CARMEN JASPERSEN/AFP/GettyImages via Daylife
We had a weird couple of finals on the ATP tour this weekend.
No disrespect to Tommy Haas, but it qualifies as weird that he beat Roger Federer in Sunday’s Halle final: 7-6(5), 6-4. On paper, it seemed like no contest. Tommy, who entered Halle as a wildcard ranked 87 in the world, hadn’t beaten Roger since the 2002 Australian Open. And when the match started, it was all going according to the script: Roger secured an early break to go up 3-1 and was poised to go up a double break to seal the deal – or at least the first set. He then proceeded to have a mini meltdown of form and brain function a la the semis at Roland Garros.
But enough about Roger and the match “on paper.” Anyone who watched Tommy Haas play this week – I particularly enjoyed his match vs. last year’s titlist Philipp Kohlschreiber – was reminded, yet again, of this guy’s talent. I remember being at a press conference of Tommy’s a couple years ago in LA (remember that whole “Samurai” debacle?) and enjoying his observation that he “played tennis the way it’s supposed to be played.” I guess that’s a bit subjective, but I agree. Much like his opponent today, Tommy Haas is a pleasure to watch on the tennis court. It’s great to see that after all the injuries, bad luck and mental slides he’s suffered over the years, he still has the passion and the game to make an impression on the tour. He had some great comments after the match (via the ATP):
“I don’t have many words to say really, except that it is an amazing feeling to win another title in Germany,” said Haas. “[Winning] my thirteenth title was a goal of mine to maybe achieve in the next coming months, years or however long I am going to play. To have somebody across the net like Roger is a real honour for me. To have that picture with the winning trophy and Roger next to me is something really special, something I’ll obviously never forget. I’m just really happy and proud.”
“It’s probably up there if not the sweetest one considering the injuries, considering not knowing how much longer it would really go or if I can actually get back to a certain level,” Haas said. “Then seeing how I played this week on grass here and beating Roger. It’s probably up there.”
And via tennis.com:
”If I thought about it, this would be the perfect way to say goodbye to tennis. Beating Roger, my 13th title. It would be perfect. But I’m not ready mentally. I hope the body holds up for many years to go. I love to play.”
“It was a tough match for me to lose really… He was aggressive, he was maybe the more inspired player out there today. And that’s why he deserved to win.”
As tough as he says the loss was for him, the uninspired Roger appeared fairly content with his runner’s up trophy:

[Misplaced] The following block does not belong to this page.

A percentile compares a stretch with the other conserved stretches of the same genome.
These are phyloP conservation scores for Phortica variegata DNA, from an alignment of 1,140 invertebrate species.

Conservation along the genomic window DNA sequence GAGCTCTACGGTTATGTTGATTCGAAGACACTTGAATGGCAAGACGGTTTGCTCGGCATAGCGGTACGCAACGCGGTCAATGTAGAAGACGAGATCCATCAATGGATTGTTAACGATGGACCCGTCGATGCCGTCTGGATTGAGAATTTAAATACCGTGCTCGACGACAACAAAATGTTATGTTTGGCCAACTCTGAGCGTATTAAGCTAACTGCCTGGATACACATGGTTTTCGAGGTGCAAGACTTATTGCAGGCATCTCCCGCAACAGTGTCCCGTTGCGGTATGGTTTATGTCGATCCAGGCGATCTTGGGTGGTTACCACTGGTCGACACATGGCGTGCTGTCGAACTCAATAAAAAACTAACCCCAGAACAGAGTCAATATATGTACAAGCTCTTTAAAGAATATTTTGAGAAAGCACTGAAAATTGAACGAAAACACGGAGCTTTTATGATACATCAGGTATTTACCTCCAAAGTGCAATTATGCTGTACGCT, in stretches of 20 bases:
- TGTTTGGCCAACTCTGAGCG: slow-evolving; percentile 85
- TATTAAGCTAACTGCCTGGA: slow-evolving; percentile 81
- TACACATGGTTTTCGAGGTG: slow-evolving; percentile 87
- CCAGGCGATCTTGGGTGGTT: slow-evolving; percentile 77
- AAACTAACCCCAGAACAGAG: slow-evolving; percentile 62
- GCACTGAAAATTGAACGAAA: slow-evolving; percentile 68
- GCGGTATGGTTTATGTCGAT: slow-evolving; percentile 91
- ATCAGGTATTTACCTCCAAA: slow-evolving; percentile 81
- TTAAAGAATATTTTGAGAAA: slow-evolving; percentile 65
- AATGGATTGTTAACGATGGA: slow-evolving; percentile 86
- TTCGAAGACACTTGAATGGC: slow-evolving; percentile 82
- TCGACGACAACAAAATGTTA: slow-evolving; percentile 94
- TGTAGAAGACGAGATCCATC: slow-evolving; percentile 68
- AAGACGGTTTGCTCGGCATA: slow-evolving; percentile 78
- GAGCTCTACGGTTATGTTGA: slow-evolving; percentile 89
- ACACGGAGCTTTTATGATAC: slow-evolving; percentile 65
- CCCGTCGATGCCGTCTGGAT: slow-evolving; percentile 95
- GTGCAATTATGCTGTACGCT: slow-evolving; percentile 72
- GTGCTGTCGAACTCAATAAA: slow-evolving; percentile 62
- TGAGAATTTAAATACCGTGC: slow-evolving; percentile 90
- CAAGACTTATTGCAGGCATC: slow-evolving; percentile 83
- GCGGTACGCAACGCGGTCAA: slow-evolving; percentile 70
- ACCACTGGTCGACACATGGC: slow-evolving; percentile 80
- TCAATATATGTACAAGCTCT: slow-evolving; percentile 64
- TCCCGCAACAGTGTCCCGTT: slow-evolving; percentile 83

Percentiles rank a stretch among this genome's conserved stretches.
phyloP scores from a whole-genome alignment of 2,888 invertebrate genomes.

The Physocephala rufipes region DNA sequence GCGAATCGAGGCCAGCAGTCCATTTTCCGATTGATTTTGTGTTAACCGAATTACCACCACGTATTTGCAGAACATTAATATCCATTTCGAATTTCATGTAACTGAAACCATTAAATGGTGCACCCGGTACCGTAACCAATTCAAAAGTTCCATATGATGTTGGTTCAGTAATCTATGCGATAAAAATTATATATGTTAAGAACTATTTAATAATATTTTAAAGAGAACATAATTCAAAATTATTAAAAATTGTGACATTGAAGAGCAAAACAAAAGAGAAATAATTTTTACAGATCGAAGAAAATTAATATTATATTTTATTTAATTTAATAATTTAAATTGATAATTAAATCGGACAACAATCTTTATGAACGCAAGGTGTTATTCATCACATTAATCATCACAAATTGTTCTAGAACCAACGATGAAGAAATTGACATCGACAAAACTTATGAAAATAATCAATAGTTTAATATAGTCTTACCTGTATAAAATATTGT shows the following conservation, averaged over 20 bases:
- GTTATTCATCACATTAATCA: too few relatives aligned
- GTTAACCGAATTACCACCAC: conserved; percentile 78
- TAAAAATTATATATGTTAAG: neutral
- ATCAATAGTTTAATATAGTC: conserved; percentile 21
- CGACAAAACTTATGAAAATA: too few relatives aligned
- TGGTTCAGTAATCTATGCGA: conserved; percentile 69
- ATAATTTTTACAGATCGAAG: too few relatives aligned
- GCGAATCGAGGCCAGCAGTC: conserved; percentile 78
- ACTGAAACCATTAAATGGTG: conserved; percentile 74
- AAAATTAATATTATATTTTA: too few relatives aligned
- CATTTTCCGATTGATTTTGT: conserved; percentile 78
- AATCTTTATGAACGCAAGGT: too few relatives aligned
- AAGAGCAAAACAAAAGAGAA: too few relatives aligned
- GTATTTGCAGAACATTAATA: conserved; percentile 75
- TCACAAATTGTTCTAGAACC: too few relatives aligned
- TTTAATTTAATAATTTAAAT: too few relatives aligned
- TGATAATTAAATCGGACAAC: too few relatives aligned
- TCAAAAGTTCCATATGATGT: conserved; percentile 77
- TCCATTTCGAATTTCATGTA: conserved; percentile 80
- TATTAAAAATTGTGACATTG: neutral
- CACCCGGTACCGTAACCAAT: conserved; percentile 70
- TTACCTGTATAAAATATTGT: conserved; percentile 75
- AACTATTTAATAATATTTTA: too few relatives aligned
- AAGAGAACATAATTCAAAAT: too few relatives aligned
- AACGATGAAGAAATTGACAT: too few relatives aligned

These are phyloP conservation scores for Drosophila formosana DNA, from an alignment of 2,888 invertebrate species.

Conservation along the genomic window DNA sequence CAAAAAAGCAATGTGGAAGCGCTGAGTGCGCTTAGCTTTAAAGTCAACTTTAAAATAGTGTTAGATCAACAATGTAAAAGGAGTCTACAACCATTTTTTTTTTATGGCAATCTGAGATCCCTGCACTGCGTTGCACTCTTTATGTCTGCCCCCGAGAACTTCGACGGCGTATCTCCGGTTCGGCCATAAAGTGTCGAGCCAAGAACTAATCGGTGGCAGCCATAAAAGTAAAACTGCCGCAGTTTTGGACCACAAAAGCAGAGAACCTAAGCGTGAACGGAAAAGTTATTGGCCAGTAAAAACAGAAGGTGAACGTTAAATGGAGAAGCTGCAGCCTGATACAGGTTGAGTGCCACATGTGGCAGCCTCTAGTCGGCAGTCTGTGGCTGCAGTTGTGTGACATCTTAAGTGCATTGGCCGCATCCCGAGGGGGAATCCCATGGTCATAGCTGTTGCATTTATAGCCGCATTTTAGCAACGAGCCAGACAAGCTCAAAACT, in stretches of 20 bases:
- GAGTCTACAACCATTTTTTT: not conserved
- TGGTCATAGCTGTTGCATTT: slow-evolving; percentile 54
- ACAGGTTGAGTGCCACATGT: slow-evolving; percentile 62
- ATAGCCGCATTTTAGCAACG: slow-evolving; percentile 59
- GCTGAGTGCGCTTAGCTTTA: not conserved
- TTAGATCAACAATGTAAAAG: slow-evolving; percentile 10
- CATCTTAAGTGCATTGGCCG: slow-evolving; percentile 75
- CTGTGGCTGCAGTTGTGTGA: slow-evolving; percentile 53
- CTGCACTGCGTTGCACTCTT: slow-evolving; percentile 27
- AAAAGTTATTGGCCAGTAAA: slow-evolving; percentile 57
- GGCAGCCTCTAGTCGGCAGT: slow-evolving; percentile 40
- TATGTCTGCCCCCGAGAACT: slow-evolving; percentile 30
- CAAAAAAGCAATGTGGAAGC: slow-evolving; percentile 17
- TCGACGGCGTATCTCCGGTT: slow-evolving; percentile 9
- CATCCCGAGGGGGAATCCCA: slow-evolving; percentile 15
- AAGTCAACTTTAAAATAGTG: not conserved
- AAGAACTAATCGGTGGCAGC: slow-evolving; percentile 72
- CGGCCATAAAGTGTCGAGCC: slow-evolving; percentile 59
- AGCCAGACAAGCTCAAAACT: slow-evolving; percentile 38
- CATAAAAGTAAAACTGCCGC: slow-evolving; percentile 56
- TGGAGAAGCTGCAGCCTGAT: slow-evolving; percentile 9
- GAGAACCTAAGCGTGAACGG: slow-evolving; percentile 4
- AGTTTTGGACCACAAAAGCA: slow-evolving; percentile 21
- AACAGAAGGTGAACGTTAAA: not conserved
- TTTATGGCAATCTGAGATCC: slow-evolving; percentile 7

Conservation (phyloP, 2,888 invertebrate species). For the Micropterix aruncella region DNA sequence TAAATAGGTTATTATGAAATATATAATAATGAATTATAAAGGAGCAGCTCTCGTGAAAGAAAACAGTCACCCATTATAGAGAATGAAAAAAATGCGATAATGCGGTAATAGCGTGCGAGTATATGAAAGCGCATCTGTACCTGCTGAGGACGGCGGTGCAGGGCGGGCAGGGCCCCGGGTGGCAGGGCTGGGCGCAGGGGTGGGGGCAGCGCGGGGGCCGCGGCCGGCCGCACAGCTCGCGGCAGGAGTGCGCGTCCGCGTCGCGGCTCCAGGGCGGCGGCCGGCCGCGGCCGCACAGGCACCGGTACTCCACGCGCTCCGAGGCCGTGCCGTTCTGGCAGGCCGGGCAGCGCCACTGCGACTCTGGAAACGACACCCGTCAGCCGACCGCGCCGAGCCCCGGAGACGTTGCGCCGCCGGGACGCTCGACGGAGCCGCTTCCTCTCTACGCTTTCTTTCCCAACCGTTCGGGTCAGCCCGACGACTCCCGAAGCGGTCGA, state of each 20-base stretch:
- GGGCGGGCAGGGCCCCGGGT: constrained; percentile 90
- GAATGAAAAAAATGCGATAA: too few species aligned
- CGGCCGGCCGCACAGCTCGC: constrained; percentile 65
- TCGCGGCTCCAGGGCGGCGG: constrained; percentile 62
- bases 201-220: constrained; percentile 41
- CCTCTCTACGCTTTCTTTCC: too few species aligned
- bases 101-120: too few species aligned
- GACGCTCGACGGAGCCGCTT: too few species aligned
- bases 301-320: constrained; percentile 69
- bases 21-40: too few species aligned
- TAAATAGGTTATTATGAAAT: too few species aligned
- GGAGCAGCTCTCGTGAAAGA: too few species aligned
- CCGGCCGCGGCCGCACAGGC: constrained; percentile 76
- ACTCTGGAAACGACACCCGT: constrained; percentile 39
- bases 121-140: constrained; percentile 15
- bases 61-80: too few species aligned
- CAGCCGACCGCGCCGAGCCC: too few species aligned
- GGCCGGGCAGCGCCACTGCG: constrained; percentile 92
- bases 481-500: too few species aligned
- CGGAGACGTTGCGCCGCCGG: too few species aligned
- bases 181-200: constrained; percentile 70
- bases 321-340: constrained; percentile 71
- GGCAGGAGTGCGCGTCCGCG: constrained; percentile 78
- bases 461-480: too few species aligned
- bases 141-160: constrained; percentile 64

Things were not so sweet at Queen’s Club, where a resurgent David Nalbandian blew his 7-6 (3), 3-4 lead by acting like a moron, handing Marin Cilic the win by default.
Here’s Nalbandian letting out his mad dog:
And then he made it worse:
Shitty way for a great player to act. Shitty way to end what was turning out to be a good match. Shitty way for Marin Cilic – a guy who could use a confidence-building title victory – to win it. But the default obviously had to happen. As much as I love Nalbandian, his actions and his bitter, off-topic, remarks about the ATP after the fact cement his legacy as one of the sport’s true self-destructive headcases. He makes Marat Safin look as cool-headed as mature Ivan Lendl. Mad Dog or no, I’m still hoping the Argentine finds a way – the Olympics, Davis Cup, whatever – to tie a pretty bow around his messy career.
Nalbandian’s official statement (via the ATP website):
“I never intended to hit him, it was an unfortunate reaction in which I wanted to let off steam after losing a point,” said the Argentine. “I had the opportunity to personally apologise to the line umpire for this regrettable act that I am fully responsible for.”
Marin was disappointed with the way he won (via Washington Post):
“The match was still open but I can’t change it. I’m sorry for the (spectators) that it had to end like this. . .We had some good rallies, and it’s hard to see the final end like this.”
Let’s hope holding this awesomely gigantic trophy made him feel a little better.
REUTERS/Suzanne Plunkett via Daylife
On the WTA side, this weekend has brought us a batch of talented, formerly down-on-their-luck finalists with something to prove. In Austria, Alize Cornet took out Yanina Wickmayer 7-5, 7-6(1) in the finals of the NÜRNBERGER Gastein Ladies. This is the second tour title for Alize, her first one coming all the way back in 2008.
“It has been four years I haven’t won a singles title, so it’s just happiness now,” Alize said afterwards (via the WTA) “I’m so happy.”
In rainy Birmingham, we still have an intriguing final between Melanie Oudin and Jelena Jankovic to look forward to. Oudin beat Jankovic in their previous and only meeting. I still remember that dramatic three setter in the third round of Wimbledon. Let’s hope they have the energy to play tomorrow – due to weather delays, both women had to finish up quarterfinals and battle through three set semifinal matches on Sunday.
Enjoy the grass court season while it lasts!